Technical Notes

TECHNICAL NOTES Percutaneous Transhepatic Cholangiography Utilizing the Chiba University Needle 1 Raul Pereiras, Jr., M.D., Patrick White, M.D., Maurice Dusol, Jr., M.D., George Irvin, III, M.D., Duane Hutson, M.D., Bernard Lieberman, M.D., and Eugene R. Schiff, M.D. Percutaneous transhepatic cholangiography with the Chiba University needle has been performed in 42 patients with cholestasis. The examination was successful in 100 % of patients with dilated intrahepatic bile ducts and in 89 % of those with normal-size ducts. Complications were minimal. The results of this study suggest that PTC with the Chiba needle is superior to the current conventional methods. The patients with intrahepatic cholestasis, which often simulates extrahepatic biliary obstruction, were spared an unnecessary laparotomy. INDEX TERMS: Bile ducts, obstruction. Bile ducts, radiography. (Biliary system, percutaneous cholangiography 7 6]. 1226) • Cholangiography, technique


Radiology 121:219-221, October 1976

Percutaneous transhepatic cholangiography (PTC) is an extremely valuable tool in the differential diagnosis of cholestasis. Biochemical and histological studies frequently fail to differentiate hepatocellular from extrahepatic causes of cholestasis; thus visualization of the biliary tree becomes essential (1, 2). A new technique for percutaneous transhepatic cholangiography employing a thin flexible 23-gauge needle has been described by Okuda et al. (3). This technique has proved to be a safe and efficient method resulting in visualization of a high percentage of dilated as well as nondilated biliary trees. We will report our experience with this new technique which confirms the results of others (3, 4). METHODS Forty-two patients with cholestasls, initially of unknown etiOIOgy, were studied. All patients had a prothrombin time within 3 seconds of the control, a partial prothrombin time of less than 50 seconds and a platelet count of greater than 90,000. No sedation was used during the study period. After an overnight fast, the patients were prepared in a standard manner for PTe. Following adequate sterilization of the skin, the needle was introduced in a site slightly anterior to the midaxillary line and as high as possible, avoiding the right costophrenic angle. In patients with a small contracted liver, a point slightly posterior to the midaxillary line was selected. The needle was aimed at a lead landmark placed over the abdomen equidistant between the dome of the diaphragm and the duodenal bulb, which is outlined by air. With this approach one attempts to enter a duct slightly above the bifurcation of the right and left main hepatic ducts. The highest entry point below the costophrenic angle will avoid going through the gallbladder. The stylet was then removed and normal respirations permitted. Contrast material (Renografin 60 %) was injected via a polyethylene tube attached to the needle which was slowly withdrawn under fluoroscopic monitoring. If a nondilated biliary tree was entered, several quick exposures were taken as 10-15 ml of contrast material was injected. Enough contrast media was then injected to fill the biliary tree and gallbladder, and the needle removed. If a dilated biliary system was encountered, 20-50 ml of bile was withdrawn and then similar amounts of contrast material injected. Aspiration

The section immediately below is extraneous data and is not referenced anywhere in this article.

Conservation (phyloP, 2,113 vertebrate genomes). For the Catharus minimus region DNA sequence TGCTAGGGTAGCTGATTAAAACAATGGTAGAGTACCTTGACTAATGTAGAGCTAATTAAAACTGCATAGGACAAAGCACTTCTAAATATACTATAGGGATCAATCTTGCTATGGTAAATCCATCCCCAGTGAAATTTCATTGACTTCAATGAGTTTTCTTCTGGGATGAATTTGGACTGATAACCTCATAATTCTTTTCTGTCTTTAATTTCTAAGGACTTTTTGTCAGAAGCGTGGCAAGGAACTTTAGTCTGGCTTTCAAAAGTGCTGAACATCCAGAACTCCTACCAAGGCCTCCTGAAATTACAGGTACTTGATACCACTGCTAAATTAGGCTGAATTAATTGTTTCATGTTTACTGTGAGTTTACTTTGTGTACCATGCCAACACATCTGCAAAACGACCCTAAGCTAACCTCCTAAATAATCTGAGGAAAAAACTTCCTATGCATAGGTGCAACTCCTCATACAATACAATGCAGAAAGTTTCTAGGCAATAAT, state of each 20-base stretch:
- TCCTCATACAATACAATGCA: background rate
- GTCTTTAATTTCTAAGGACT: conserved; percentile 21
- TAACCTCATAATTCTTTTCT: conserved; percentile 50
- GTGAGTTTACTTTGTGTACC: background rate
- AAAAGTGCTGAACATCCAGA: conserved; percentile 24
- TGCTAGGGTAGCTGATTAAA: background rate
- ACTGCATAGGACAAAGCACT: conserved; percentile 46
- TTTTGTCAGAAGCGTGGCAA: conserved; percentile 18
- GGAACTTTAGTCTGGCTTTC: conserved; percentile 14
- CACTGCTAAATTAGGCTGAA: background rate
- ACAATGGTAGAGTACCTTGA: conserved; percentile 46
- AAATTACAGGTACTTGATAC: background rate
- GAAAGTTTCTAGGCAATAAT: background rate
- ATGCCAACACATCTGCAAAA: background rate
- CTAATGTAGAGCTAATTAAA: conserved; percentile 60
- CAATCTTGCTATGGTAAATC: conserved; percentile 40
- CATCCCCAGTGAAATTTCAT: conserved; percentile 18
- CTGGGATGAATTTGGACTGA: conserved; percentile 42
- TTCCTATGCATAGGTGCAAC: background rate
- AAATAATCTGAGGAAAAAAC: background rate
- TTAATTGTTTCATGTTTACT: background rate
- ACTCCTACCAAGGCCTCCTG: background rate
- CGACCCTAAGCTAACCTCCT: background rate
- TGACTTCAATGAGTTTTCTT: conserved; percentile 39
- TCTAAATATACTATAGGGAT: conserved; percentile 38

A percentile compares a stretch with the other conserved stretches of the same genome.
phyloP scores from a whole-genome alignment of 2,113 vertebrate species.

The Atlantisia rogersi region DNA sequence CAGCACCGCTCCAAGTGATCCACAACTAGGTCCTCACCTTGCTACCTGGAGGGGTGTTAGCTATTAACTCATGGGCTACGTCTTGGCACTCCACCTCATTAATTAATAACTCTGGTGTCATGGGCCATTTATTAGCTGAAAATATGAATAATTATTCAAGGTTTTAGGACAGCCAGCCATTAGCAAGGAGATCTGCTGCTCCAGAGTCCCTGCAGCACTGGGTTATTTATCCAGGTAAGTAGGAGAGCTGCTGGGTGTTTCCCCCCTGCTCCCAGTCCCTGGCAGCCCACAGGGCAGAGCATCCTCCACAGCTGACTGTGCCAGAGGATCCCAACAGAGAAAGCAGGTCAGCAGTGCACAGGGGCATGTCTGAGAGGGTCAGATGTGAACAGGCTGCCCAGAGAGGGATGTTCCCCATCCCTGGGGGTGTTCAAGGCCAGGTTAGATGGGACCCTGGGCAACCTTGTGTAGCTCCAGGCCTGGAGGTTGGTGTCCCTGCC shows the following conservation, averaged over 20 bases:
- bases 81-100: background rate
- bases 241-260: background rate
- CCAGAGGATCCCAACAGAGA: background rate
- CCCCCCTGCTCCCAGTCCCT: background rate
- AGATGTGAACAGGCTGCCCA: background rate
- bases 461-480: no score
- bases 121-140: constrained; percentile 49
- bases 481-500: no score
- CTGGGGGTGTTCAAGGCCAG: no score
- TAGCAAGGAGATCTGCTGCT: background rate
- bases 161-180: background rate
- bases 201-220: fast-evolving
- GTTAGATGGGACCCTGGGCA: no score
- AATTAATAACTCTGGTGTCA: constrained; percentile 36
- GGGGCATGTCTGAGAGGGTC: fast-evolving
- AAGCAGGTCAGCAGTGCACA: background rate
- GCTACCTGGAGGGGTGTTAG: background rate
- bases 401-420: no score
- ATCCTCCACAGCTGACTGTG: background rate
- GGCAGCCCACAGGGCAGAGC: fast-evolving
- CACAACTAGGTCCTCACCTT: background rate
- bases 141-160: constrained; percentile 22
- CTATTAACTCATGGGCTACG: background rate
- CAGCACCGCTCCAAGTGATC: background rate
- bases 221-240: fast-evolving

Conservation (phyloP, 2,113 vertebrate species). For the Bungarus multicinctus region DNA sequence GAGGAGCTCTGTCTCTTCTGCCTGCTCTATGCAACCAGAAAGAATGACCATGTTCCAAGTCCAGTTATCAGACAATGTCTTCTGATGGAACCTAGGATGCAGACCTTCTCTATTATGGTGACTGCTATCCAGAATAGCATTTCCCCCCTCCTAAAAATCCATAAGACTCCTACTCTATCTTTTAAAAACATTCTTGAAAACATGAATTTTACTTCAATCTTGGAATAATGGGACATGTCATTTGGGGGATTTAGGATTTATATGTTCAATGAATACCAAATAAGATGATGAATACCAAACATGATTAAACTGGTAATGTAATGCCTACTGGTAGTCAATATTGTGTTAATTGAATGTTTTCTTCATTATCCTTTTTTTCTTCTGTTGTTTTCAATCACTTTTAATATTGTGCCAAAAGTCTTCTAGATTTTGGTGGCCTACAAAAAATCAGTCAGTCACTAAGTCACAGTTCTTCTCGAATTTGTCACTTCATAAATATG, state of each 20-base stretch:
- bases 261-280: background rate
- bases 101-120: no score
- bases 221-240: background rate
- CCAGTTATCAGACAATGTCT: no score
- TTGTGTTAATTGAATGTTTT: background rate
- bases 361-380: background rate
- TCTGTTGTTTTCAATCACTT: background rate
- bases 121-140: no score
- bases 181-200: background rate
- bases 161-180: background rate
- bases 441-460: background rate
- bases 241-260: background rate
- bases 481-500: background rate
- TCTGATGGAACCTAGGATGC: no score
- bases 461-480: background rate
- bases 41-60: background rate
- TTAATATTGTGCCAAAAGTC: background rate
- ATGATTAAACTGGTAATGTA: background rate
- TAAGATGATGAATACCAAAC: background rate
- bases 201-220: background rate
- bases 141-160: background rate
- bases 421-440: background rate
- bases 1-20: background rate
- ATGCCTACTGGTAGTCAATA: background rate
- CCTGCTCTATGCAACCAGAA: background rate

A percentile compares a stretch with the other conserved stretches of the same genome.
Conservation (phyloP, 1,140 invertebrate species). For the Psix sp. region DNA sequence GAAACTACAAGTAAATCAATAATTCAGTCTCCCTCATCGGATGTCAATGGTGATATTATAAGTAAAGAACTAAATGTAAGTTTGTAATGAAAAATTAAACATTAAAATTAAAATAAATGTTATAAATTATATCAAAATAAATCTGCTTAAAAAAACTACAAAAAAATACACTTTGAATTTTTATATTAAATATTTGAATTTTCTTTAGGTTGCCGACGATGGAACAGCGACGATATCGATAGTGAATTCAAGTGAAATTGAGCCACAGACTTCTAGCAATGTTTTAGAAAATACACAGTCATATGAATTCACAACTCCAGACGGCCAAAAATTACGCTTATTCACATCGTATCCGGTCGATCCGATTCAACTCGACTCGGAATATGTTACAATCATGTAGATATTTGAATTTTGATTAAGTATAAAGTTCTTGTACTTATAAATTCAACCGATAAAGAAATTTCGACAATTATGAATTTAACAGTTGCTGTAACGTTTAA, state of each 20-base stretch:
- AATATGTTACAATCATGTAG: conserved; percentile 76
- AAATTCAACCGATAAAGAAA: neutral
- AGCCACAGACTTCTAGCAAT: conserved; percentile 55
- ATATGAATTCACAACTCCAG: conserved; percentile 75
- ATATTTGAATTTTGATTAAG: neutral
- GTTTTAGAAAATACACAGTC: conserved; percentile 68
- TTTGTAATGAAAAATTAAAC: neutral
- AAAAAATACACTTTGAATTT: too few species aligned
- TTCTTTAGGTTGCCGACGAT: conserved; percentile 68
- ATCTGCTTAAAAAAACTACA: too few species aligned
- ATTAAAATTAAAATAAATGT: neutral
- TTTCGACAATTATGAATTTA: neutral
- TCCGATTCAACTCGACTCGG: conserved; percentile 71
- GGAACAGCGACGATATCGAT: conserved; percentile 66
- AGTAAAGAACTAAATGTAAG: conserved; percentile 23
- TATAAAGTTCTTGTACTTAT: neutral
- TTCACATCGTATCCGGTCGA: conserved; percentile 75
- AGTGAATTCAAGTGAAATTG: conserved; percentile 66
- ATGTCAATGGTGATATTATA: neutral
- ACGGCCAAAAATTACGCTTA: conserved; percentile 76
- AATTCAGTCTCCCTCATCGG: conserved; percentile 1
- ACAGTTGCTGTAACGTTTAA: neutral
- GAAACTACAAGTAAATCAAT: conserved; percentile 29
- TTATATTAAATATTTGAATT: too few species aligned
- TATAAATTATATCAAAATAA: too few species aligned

Fig. 1. Normal biliary tree in patient with intrahepatic cholestasis secondary to alcoholic hepatitis. (GB = gallbladder; CD = common duet.)

of bile alternating with the injection of contrast media was then repeatedly performed until there was complete filling of the biliary tree without over-distension. After multiple films were obtained at all possible projections, the ducts were completely decompressed, the needle removed, and the entry point covered with a band aid. Injection of contrast material into blood vessels was easily recognized by the direction of the flow, and its rapid disappearance. Liver lymphatics were differentiated from normal ducts by their tortuosity, increased number, and drainage toward the midline and into the cisterna chyli. If no biliary radicle could be entered after seven passes of the needle, a percutaneous biopsy was performed. Important features to be emphasized in performing this technique are: (a) Continued injection of contrast material during withdrawal of the needle (3-6). (b) Aspiration of bile alternating with injection of contrast material to prevent over-distension in dilated ducts (6). (c) Complete decompression of dilated ducts prior to the removal of the needle (6, 7). (d) The right flank approach is superior to the anterior sub-